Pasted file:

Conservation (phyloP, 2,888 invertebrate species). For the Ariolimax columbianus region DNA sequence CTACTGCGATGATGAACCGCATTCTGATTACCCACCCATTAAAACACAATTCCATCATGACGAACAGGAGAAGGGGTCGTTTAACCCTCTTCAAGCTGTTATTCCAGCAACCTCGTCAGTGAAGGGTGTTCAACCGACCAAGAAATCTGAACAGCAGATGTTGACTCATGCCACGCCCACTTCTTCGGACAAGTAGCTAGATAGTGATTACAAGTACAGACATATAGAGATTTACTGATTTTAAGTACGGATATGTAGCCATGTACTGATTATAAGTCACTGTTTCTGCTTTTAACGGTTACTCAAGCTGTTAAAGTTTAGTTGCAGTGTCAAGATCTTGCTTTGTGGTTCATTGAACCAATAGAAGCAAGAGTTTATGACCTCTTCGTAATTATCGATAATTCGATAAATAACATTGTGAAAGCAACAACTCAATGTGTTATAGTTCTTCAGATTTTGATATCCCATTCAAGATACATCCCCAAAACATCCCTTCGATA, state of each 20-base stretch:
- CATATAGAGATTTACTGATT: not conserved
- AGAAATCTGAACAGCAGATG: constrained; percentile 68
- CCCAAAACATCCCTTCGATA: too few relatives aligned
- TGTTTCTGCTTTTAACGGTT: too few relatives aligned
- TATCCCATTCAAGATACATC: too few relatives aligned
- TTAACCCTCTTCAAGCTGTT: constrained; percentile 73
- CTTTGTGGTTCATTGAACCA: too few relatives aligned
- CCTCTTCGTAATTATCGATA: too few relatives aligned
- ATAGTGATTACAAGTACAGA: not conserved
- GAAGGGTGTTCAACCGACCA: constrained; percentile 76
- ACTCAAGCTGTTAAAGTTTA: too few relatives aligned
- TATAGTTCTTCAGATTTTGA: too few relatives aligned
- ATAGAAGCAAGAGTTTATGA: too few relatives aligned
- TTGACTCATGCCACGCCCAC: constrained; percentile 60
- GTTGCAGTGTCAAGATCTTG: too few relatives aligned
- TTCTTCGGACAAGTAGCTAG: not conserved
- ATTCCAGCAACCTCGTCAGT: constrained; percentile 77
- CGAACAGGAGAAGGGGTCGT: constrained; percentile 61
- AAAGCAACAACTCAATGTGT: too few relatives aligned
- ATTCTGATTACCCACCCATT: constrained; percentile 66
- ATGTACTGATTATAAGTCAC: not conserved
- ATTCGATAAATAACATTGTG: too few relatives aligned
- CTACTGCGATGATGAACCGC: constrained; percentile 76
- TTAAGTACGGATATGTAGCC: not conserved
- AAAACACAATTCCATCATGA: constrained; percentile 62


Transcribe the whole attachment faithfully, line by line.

Conservation (phyloP, 2,888 invertebrate species). For the Ariolimax columbianus region DNA sequence CTACTGCGATGATGAACCGCATTCTGATTACCCACCCATTAAAACACAATTCCATCATGACGAACAGGAGAAGGGGTCGTTTAACCCTCTTCAAGCTGTTATTCCAGCAACCTCGTCAGTGAAGGGTGTTCAACCGACCAAGAAATCTGAACAGCAGATGTTGACTCATGCCACGCCCACTTCTTCGGACAAGTAGCTAGATAGTGATTACAAGTACAGACATATAGAGATTTACTGATTTTAAGTACGGATATGTAGCCATGTACTGATTATAAGTCACTGTTTCTGCTTTTAACGGTTACTCAAGCTGTTAAAGTTTAGTTGCAGTGTCAAGATCTTGCTTTGTGGTTCATTGAACCAATAGAAGCAAGAGTTTATGACCTCTTCGTAATTATCGATAATTCGATAAATAACATTGTGAAAGCAACAACTCAATGTGTTATAGTTCTTCAGATTTTGATATCCCATTCAAGATACATCCCCAAAACATCCCTTCGATA, state of each 20-base stretch:
- CATATAGAGATTTACTGATT: not conserved
- AGAAATCTGAACAGCAGATG: constrained; percentile 68
- CCCAAAACATCCCTTCGATA: too few relatives aligned
- TGTTTCTGCTTTTAACGGTT: too few relatives aligned
- TATCCCATTCAAGATACATC: too few relatives aligned
- TTAACCCTCTTCAAGCTGTT: constrained; percentile 73
- CTTTGTGGTTCATTGAACCA: too few relatives aligned
- CCTCTTCGTAATTATCGATA: too few relatives aligned
- ATAGTGATTACAAGTACAGA: not conserved
- GAAGGGTGTTCAACCGACCA: constrained; percentile 76
- ACTCAAGCTGTTAAAGTTTA: too few relatives aligned
- TATAGTTCTTCAGATTTTGA: too few relatives aligned
- ATAGAAGCAAGAGTTTATGA: too few relatives aligned
- TTGACTCATGCCACGCCCAC: constrained; percentile 60
- GTTGCAGTGTCAAGATCTTG: too few relatives aligned
- TTCTTCGGACAAGTAGCTAG: not conserved
- ATTCCAGCAACCTCGTCAGT: constrained; percentile 77
- CGAACAGGAGAAGGGGTCGT: constrained; percentile 61
- AAAGCAACAACTCAATGTGT: too few relatives aligned
- ATTCTGATTACCCACCCATT: constrained; percentile 66
- ATGTACTGATTATAAGTCAC: not conserved
- ATTCGATAAATAACATTGTG: too few relatives aligned
- CTACTGCGATGATGAACCGC: constrained; percentile 76
- TTAAGTACGGATATGTAGCC: not conserved
- AAAACACAATTCCATCATGA: constrained; percentile 62